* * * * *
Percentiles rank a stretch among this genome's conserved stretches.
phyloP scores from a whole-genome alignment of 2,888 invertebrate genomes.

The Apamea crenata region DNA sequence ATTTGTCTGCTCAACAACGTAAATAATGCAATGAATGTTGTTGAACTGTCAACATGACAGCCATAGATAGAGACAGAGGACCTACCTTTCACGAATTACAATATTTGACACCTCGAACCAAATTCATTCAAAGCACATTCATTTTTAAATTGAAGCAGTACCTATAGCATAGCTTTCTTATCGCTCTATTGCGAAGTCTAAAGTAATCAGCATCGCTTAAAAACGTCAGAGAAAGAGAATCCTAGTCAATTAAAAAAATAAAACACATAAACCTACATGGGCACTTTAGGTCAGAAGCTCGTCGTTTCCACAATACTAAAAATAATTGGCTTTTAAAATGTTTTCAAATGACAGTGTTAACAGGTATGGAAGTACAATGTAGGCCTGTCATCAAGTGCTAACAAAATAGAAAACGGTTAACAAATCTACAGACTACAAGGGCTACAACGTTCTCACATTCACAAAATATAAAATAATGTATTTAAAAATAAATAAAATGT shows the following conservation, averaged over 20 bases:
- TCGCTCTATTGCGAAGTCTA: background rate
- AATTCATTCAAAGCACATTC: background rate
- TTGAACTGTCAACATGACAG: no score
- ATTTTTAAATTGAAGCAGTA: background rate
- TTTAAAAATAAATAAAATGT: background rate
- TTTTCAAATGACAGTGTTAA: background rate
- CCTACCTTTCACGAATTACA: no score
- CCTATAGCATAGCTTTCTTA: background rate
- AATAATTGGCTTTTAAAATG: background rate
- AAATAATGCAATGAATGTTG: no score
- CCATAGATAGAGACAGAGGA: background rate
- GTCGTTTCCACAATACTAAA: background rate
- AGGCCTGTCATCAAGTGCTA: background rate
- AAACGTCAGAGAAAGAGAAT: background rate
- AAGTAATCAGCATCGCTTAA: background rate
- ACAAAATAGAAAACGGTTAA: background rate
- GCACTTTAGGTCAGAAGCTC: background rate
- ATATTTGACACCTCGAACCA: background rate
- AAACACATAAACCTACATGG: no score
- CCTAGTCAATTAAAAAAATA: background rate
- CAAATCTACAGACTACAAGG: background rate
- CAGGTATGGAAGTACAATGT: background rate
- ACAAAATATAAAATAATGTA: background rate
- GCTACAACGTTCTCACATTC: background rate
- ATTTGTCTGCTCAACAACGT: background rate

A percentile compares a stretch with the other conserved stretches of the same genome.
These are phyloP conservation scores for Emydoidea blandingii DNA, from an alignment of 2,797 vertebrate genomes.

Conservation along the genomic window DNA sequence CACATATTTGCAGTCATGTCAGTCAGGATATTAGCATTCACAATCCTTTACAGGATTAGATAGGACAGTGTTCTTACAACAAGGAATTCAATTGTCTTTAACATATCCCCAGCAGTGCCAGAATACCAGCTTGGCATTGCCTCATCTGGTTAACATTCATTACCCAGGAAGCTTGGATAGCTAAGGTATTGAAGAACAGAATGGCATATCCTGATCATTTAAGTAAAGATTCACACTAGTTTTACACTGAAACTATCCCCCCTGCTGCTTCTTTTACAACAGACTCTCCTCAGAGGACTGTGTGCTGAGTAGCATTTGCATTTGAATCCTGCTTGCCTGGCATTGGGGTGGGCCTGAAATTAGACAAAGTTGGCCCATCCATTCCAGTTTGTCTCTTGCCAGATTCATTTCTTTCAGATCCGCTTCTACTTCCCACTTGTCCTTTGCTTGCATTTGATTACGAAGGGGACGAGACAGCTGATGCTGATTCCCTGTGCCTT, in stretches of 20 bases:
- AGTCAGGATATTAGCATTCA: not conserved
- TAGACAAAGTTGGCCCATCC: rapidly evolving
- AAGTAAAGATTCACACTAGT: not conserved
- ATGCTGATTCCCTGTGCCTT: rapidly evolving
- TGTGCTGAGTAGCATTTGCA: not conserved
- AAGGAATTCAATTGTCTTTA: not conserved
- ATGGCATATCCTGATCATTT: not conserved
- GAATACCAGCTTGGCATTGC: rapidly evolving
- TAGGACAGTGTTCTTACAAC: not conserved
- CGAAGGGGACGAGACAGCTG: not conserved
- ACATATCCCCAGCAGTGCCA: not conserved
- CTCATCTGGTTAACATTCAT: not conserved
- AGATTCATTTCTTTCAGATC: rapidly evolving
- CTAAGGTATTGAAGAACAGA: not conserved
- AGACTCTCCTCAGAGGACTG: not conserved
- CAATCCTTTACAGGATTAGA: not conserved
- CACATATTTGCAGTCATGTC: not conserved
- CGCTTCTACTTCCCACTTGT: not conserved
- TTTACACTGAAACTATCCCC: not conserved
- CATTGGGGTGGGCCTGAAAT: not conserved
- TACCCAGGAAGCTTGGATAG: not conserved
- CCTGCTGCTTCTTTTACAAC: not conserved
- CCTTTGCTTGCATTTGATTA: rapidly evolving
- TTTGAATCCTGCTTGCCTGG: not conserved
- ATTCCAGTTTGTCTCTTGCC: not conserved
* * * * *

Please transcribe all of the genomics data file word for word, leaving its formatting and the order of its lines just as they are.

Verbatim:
Percentiles rank a stretch among this genome's conserved stretches.
phyloP scores from a whole-genome alignment of 2,888 invertebrate genomes.

The Apamea crenata region DNA sequence ATTTGTCTGCTCAACAACGTAAATAATGCAATGAATGTTGTTGAACTGTCAACATGACAGCCATAGATAGAGACAGAGGACCTACCTTTCACGAATTACAATATTTGACACCTCGAACCAAATTCATTCAAAGCACATTCATTTTTAAATTGAAGCAGTACCTATAGCATAGCTTTCTTATCGCTCTATTGCGAAGTCTAAAGTAATCAGCATCGCTTAAAAACGTCAGAGAAAGAGAATCCTAGTCAATTAAAAAAATAAAACACATAAACCTACATGGGCACTTTAGGTCAGAAGCTCGTCGTTTCCACAATACTAAAAATAATTGGCTTTTAAAATGTTTTCAAATGACAGTGTTAACAGGTATGGAAGTACAATGTAGGCCTGTCATCAAGTGCTAACAAAATAGAAAACGGTTAACAAATCTACAGACTACAAGGGCTACAACGTTCTCACATTCACAAAATATAAAATAATGTATTTAAAAATAAATAAAATGT shows the following conservation, averaged over 20 bases:
- TCGCTCTATTGCGAAGTCTA: background rate
- AATTCATTCAAAGCACATTC: background rate
- TTGAACTGTCAACATGACAG: no score
- ATTTTTAAATTGAAGCAGTA: background rate
- TTTAAAAATAAATAAAATGT: background rate
- TTTTCAAATGACAGTGTTAA: background rate
- CCTACCTTTCACGAATTACA: no score
- CCTATAGCATAGCTTTCTTA: background rate
- AATAATTGGCTTTTAAAATG: background rate
- AAATAATGCAATGAATGTTG: no score
- CCATAGATAGAGACAGAGGA: background rate
- GTCGTTTCCACAATACTAAA: background rate
- AGGCCTGTCATCAAGTGCTA: background rate
- AAACGTCAGAGAAAGAGAAT: background rate
- AAGTAATCAGCATCGCTTAA: background rate
- ACAAAATAGAAAACGGTTAA: background rate
- GCACTTTAGGTCAGAAGCTC: background rate
- ATATTTGACACCTCGAACCA: background rate
- AAACACATAAACCTACATGG: no score
- CCTAGTCAATTAAAAAAATA: background rate
- CAAATCTACAGACTACAAGG: background rate
- CAGGTATGGAAGTACAATGT: background rate
- ACAAAATATAAAATAATGTA: background rate
- GCTACAACGTTCTCACATTC: background rate
- ATTTGTCTGCTCAACAACGT: background rate

A percentile compares a stretch with the other conserved stretches of the same genome.
These are phyloP conservation scores for Emydoidea blandingii DNA, from an alignment of 2,797 vertebrate genomes.

Conservation along the genomic window DNA sequence CACATATTTGCAGTCATGTCAGTCAGGATATTAGCATTCACAATCCTTTACAGGATTAGATAGGACAGTGTTCTTACAACAAGGAATTCAATTGTCTTTAACATATCCCCAGCAGTGCCAGAATACCAGCTTGGCATTGCCTCATCTGGTTAACATTCATTACCCAGGAAGCTTGGATAGCTAAGGTATTGAAGAACAGAATGGCATATCCTGATCATTTAAGTAAAGATTCACACTAGTTTTACACTGAAACTATCCCCCCTGCTGCTTCTTTTACAACAGACTCTCCTCAGAGGACTGTGTGCTGAGTAGCATTTGCATTTGAATCCTGCTTGCCTGGCATTGGGGTGGGCCTGAAATTAGACAAAGTTGGCCCATCCATTCCAGTTTGTCTCTTGCCAGATTCATTTCTTTCAGATCCGCTTCTACTTCCCACTTGTCCTTTGCTTGCATTTGATTACGAAGGGGACGAGACAGCTGATGCTGATTCCCTGTGCCTT, in stretches of 20 bases:
- AGTCAGGATATTAGCATTCA: not conserved
- TAGACAAAGTTGGCCCATCC: rapidly evolving
- AAGTAAAGATTCACACTAGT: not conserved
- ATGCTGATTCCCTGTGCCTT: rapidly evolving
- TGTGCTGAGTAGCATTTGCA: not conserved
- AAGGAATTCAATTGTCTTTA: not conserved
- ATGGCATATCCTGATCATTT: not conserved
- GAATACCAGCTTGGCATTGC: rapidly evolving
- TAGGACAGTGTTCTTACAAC: not conserved
- CGAAGGGGACGAGACAGCTG: not conserved
- ACATATCCCCAGCAGTGCCA: not conserved
- CTCATCTGGTTAACATTCAT: not conserved
- AGATTCATTTCTTTCAGATC: rapidly evolving
- CTAAGGTATTGAAGAACAGA: not conserved
- AGACTCTCCTCAGAGGACTG: not conserved
- CAATCCTTTACAGGATTAGA: not conserved
- CACATATTTGCAGTCATGTC: not conserved
- CGCTTCTACTTCCCACTTGT: not conserved
- TTTACACTGAAACTATCCCC: not conserved
- CATTGGGGTGGGCCTGAAAT: not conserved
- TACCCAGGAAGCTTGGATAG: not conserved
- CCTGCTGCTTCTTTTACAAC: not conserved
- CCTTTGCTTGCATTTGATTA: rapidly evolving
- TTTGAATCCTGCTTGCCTGG: not conserved
- ATTCCAGTTTGTCTCTTGCC: not conserved